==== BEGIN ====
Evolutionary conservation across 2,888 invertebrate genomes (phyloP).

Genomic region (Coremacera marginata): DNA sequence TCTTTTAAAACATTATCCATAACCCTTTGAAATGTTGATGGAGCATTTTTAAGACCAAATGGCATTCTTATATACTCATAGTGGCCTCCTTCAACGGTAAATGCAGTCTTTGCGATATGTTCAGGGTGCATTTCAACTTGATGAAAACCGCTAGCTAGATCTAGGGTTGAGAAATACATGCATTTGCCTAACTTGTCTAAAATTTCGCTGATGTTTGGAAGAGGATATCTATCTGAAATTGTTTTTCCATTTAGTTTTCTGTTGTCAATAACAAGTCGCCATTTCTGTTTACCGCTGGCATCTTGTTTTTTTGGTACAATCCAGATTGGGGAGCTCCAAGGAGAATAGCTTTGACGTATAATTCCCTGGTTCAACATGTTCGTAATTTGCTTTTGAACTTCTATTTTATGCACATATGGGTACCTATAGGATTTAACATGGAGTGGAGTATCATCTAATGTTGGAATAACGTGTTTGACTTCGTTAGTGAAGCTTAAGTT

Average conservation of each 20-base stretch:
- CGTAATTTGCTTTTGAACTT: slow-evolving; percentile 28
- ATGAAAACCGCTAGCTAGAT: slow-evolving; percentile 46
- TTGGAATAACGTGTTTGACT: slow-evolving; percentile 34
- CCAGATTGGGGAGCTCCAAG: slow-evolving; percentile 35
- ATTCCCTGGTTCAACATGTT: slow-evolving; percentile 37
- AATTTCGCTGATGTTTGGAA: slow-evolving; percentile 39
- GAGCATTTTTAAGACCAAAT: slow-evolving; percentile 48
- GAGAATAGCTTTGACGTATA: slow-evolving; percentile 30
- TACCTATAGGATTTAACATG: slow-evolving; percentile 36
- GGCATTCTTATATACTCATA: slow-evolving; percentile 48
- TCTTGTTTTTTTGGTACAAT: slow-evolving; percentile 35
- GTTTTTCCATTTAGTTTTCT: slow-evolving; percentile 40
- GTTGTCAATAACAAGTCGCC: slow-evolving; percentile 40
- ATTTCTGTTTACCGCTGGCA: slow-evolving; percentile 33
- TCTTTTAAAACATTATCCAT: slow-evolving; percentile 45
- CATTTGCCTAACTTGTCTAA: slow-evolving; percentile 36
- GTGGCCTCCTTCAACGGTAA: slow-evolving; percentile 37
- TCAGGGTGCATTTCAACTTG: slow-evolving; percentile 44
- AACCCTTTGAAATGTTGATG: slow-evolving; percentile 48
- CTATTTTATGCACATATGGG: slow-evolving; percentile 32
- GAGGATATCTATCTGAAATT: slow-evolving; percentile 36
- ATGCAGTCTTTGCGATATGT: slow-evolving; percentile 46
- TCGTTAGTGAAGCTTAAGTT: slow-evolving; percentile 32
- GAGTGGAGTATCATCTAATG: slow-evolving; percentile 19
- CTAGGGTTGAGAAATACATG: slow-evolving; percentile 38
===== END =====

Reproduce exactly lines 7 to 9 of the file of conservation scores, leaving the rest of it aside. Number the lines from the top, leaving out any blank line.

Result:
- CCAGATTGGGGAGCTCCAAG: slow-evolving; percentile 35
- ATTCCCTGGTTCAACATGTT: slow-evolving; percentile 37
- AATTTCGCTGATGTTTGGAA: slow-evolving; percentile 39